Worry is a useless emotion to those of us with easy lives. More importantly, if one does not act (Or choose consciiusly not to act) on the questions one asks oneself those questions become pointless. At Fourth Street Fantasy Convention which I attended over a month ago now, there was an excellent panel on anxiety and depression.

One panelist described the depressive episode in a way that has proven very true for me.

The goal in the example was to buy something in a supermarket. You take the product off the shelf and then become paralyzed about whether you should put it back to get something else or take it to check out. In extreme depressive circumstances you might end up dropping it on the floor instead of either reasonable option. Small details become compounded by irrational concerns.

When I sit down at my computer I have a number of options of what I can work on. But too often I browse online or play a game.

I drop my purchase in the supermarket.

In some moods, every time I have to make a small decision in the process of writing I get hung up on the possibilities. And the concept of right and wrong. Nothing inhibits my productivity more than wondering if what I’m doing is right or wrong, good or bad, or any other binary question.

Belief in objective reality is part of the issue, perhaps. I think most of us want a simple world. But if we oversimplify things we only create more porblems. Perhapsd there is no way to truly ease the mind.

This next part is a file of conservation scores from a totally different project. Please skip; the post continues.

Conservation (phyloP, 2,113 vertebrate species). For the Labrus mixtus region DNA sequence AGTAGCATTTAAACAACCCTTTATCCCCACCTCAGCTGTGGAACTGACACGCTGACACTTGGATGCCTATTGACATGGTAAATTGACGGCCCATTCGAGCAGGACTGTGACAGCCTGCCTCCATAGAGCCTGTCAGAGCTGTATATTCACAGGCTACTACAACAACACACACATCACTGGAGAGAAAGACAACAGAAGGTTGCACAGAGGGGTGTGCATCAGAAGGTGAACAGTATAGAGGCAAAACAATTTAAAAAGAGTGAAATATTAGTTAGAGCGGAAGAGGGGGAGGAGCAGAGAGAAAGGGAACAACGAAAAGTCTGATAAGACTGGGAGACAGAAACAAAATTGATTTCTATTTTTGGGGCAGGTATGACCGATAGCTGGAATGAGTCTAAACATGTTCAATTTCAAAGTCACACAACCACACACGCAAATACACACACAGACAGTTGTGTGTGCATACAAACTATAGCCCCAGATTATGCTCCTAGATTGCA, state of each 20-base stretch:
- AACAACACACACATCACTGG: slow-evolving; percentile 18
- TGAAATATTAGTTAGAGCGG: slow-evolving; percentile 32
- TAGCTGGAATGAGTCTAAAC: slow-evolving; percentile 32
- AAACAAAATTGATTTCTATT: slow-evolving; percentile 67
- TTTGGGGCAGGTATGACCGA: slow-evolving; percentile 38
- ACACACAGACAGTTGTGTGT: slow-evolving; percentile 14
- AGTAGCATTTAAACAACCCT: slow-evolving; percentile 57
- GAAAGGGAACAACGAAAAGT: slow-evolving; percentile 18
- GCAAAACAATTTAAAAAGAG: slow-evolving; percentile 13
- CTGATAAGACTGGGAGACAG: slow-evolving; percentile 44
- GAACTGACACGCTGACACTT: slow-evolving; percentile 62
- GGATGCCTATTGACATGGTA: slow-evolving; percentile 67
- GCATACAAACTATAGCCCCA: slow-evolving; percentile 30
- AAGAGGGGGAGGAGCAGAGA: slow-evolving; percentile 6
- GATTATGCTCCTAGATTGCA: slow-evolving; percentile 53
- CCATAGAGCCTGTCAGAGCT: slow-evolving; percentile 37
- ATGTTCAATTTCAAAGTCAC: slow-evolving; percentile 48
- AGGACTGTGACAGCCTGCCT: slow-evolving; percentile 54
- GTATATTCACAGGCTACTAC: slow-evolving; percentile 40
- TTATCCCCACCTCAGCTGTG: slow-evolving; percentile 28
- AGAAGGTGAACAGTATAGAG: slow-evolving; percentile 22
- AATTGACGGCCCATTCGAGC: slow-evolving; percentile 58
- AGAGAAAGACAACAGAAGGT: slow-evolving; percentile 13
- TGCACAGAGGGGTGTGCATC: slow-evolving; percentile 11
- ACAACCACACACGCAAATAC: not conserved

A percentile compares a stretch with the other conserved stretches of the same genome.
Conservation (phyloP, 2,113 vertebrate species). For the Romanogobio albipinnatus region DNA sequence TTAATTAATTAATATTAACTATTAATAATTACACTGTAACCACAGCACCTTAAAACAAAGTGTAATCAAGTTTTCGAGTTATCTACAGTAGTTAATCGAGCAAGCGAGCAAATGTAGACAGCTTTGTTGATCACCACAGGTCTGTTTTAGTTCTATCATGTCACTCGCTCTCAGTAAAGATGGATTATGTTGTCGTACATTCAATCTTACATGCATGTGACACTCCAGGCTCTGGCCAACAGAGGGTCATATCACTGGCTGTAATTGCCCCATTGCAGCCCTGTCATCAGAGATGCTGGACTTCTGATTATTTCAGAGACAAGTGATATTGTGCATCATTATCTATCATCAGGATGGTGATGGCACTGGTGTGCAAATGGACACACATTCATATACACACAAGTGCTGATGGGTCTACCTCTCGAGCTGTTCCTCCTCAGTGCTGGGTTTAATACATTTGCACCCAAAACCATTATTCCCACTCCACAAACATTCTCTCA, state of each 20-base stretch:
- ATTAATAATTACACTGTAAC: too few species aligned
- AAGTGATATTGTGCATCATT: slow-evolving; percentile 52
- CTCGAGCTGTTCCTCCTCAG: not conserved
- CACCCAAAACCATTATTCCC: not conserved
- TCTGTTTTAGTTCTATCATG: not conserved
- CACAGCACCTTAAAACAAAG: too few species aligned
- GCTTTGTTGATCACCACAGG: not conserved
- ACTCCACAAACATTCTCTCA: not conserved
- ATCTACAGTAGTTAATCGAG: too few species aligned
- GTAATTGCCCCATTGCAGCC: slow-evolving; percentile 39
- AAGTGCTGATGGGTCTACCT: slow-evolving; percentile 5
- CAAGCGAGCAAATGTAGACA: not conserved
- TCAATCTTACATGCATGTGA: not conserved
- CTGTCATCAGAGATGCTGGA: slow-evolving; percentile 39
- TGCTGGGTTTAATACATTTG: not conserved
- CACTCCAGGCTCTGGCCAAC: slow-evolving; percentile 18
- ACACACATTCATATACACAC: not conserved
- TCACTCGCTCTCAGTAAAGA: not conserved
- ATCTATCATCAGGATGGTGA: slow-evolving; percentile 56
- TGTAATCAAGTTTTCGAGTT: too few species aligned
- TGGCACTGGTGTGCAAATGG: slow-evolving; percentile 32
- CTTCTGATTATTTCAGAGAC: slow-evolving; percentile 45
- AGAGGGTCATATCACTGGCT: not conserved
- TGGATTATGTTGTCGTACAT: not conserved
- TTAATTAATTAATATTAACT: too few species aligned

I live an easy life. I work a job very close to the one I’ve wanted for years.

And even now I am not satisifed. I have expectations of great things. And those expectations are as dangerous to me as fire to dry grass. Theoretically I can control those expectations, but I find it difficult.

This post is growin long, but I feel quite a bit better.

I think I’ve ranted. But I also think it may have been helpful.

Tomorrow I leave on a trip. But I’ll see about keeping up with you while I’m away.

Thank you for reading.

Tries Taken

I’m still struggling through my rut of over two years now. Time is a funny thing, and it may also be strange to call two years where I started to get paid for writing a ‘rut’. But I feel like I’m in a rut. My own fiction has been supressed a bit and is now depreessing me.

Quality still isn’t up to the level I want throughout most of my stories. That too is depressing.

I have to keep working. But I’ve gotten discouraged more than I can handle I suppose, but if I take that attitude it means at some point I am allowing myself to be discouraged. I don’t benefit from being discouraged. I need to be an enduring worker.